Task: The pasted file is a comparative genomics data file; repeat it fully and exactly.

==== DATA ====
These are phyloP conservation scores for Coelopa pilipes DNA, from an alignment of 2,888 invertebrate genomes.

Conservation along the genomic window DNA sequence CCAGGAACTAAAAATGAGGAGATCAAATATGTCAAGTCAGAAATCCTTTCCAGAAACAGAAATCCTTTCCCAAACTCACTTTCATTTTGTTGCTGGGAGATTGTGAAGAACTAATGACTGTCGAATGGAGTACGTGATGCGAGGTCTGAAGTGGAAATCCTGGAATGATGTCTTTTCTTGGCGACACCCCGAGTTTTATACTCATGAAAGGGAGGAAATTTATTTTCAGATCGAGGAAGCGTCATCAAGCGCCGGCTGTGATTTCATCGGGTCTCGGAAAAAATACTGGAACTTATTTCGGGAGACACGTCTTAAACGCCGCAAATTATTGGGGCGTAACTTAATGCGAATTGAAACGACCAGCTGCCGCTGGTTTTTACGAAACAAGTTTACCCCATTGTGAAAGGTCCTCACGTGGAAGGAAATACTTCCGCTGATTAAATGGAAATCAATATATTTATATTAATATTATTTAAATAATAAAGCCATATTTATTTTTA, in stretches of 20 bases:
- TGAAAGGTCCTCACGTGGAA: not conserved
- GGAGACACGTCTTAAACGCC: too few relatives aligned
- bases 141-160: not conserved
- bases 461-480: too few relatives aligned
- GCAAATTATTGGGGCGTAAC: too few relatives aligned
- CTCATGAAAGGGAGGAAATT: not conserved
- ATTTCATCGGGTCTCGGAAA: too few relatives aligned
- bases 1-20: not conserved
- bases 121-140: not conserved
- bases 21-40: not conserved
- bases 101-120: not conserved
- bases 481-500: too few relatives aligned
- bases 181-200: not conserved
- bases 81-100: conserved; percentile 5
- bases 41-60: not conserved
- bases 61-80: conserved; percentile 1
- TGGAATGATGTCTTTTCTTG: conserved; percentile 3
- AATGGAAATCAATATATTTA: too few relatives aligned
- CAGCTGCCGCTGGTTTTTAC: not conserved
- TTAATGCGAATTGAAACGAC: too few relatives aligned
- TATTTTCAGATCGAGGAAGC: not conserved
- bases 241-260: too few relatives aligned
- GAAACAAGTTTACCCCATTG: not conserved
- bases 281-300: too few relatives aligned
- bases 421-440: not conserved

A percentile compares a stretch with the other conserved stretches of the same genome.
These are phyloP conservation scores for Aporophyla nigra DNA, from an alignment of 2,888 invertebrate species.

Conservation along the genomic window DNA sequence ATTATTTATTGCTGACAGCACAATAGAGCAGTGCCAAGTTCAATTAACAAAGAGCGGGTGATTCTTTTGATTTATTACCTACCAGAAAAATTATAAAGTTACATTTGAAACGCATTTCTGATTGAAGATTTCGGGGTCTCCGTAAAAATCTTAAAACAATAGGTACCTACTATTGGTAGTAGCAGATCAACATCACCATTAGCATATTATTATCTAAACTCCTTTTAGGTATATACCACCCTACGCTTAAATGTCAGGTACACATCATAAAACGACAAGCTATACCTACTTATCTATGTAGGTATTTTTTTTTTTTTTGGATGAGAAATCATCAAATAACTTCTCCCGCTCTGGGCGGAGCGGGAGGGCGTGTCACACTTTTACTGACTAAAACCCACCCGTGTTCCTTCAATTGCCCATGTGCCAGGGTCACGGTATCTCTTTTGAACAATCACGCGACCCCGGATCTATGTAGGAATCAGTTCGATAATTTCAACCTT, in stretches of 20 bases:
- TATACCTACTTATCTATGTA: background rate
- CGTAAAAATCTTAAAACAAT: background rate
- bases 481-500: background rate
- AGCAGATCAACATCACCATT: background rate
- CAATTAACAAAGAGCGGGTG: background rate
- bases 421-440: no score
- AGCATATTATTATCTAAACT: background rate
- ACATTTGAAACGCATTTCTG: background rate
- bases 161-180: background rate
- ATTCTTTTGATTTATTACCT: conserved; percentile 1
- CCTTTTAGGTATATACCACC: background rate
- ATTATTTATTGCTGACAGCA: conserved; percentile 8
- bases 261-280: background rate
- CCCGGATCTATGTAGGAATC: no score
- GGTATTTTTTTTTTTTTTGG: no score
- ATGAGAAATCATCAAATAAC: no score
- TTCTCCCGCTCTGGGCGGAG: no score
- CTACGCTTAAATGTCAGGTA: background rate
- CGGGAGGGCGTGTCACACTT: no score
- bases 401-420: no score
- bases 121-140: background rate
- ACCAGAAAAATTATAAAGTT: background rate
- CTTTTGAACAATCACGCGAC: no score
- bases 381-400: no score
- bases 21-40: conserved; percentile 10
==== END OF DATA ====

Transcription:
These are phyloP conservation scores for Coelopa pilipes DNA, from an alignment of 2,888 invertebrate genomes.

Conservation along the genomic window DNA sequence CCAGGAACTAAAAATGAGGAGATCAAATATGTCAAGTCAGAAATCCTTTCCAGAAACAGAAATCCTTTCCCAAACTCACTTTCATTTTGTTGCTGGGAGATTGTGAAGAACTAATGACTGTCGAATGGAGTACGTGATGCGAGGTCTGAAGTGGAAATCCTGGAATGATGTCTTTTCTTGGCGACACCCCGAGTTTTATACTCATGAAAGGGAGGAAATTTATTTTCAGATCGAGGAAGCGTCATCAAGCGCCGGCTGTGATTTCATCGGGTCTCGGAAAAAATACTGGAACTTATTTCGGGAGACACGTCTTAAACGCCGCAAATTATTGGGGCGTAACTTAATGCGAATTGAAACGACCAGCTGCCGCTGGTTTTTACGAAACAAGTTTACCCCATTGTGAAAGGTCCTCACGTGGAAGGAAATACTTCCGCTGATTAAATGGAAATCAATATATTTATATTAATATTATTTAAATAATAAAGCCATATTTATTTTTA, in stretches of 20 bases:
- TGAAAGGTCCTCACGTGGAA: not conserved
- GGAGACACGTCTTAAACGCC: too few relatives aligned
- bases 141-160: not conserved
- bases 461-480: too few relatives aligned
- GCAAATTATTGGGGCGTAAC: too few relatives aligned
- CTCATGAAAGGGAGGAAATT: not conserved
- ATTTCATCGGGTCTCGGAAA: too few relatives aligned
- bases 1-20: not conserved
- bases 121-140: not conserved
- bases 21-40: not conserved
- bases 101-120: not conserved
- bases 481-500: too few relatives aligned
- bases 181-200: not conserved
- bases 81-100: conserved; percentile 5
- bases 41-60: not conserved
- bases 61-80: conserved; percentile 1
- TGGAATGATGTCTTTTCTTG: conserved; percentile 3
- AATGGAAATCAATATATTTA: too few relatives aligned
- CAGCTGCCGCTGGTTTTTAC: not conserved
- TTAATGCGAATTGAAACGAC: too few relatives aligned
- TATTTTCAGATCGAGGAAGC: not conserved
- bases 241-260: too few relatives aligned
- GAAACAAGTTTACCCCATTG: not conserved
- bases 281-300: too few relatives aligned
- bases 421-440: not conserved

A percentile compares a stretch with the other conserved stretches of the same genome.
These are phyloP conservation scores for Aporophyla nigra DNA, from an alignment of 2,888 invertebrate species.

Conservation along the genomic window DNA sequence ATTATTTATTGCTGACAGCACAATAGAGCAGTGCCAAGTTCAATTAACAAAGAGCGGGTGATTCTTTTGATTTATTACCTACCAGAAAAATTATAAAGTTACATTTGAAACGCATTTCTGATTGAAGATTTCGGGGTCTCCGTAAAAATCTTAAAACAATAGGTACCTACTATTGGTAGTAGCAGATCAACATCACCATTAGCATATTATTATCTAAACTCCTTTTAGGTATATACCACCCTACGCTTAAATGTCAGGTACACATCATAAAACGACAAGCTATACCTACTTATCTATGTAGGTATTTTTTTTTTTTTTGGATGAGAAATCATCAAATAACTTCTCCCGCTCTGGGCGGAGCGGGAGGGCGTGTCACACTTTTACTGACTAAAACCCACCCGTGTTCCTTCAATTGCCCATGTGCCAGGGTCACGGTATCTCTTTTGAACAATCACGCGACCCCGGATCTATGTAGGAATCAGTTCGATAATTTCAACCTT, in stretches of 20 bases:
- TATACCTACTTATCTATGTA: background rate
- CGTAAAAATCTTAAAACAAT: background rate
- bases 481-500: background rate
- AGCAGATCAACATCACCATT: background rate
- CAATTAACAAAGAGCGGGTG: background rate
- bases 421-440: no score
- AGCATATTATTATCTAAACT: background rate
- ACATTTGAAACGCATTTCTG: background rate
- bases 161-180: background rate
- ATTCTTTTGATTTATTACCT: conserved; percentile 1
- CCTTTTAGGTATATACCACC: background rate
- ATTATTTATTGCTGACAGCA: conserved; percentile 8
- bases 261-280: background rate
- CCCGGATCTATGTAGGAATC: no score
- GGTATTTTTTTTTTTTTTGG: no score
- ATGAGAAATCATCAAATAAC: no score
- TTCTCCCGCTCTGGGCGGAG: no score
- CTACGCTTAAATGTCAGGTA: background rate
- CGGGAGGGCGTGTCACACTT: no score
- bases 401-420: no score
- bases 121-140: background rate
- ACCAGAAAAATTATAAAGTT: background rate
- CTTTTGAACAATCACGCGAC: no score
- bases 381-400: no score
- bases 21-40: conserved; percentile 10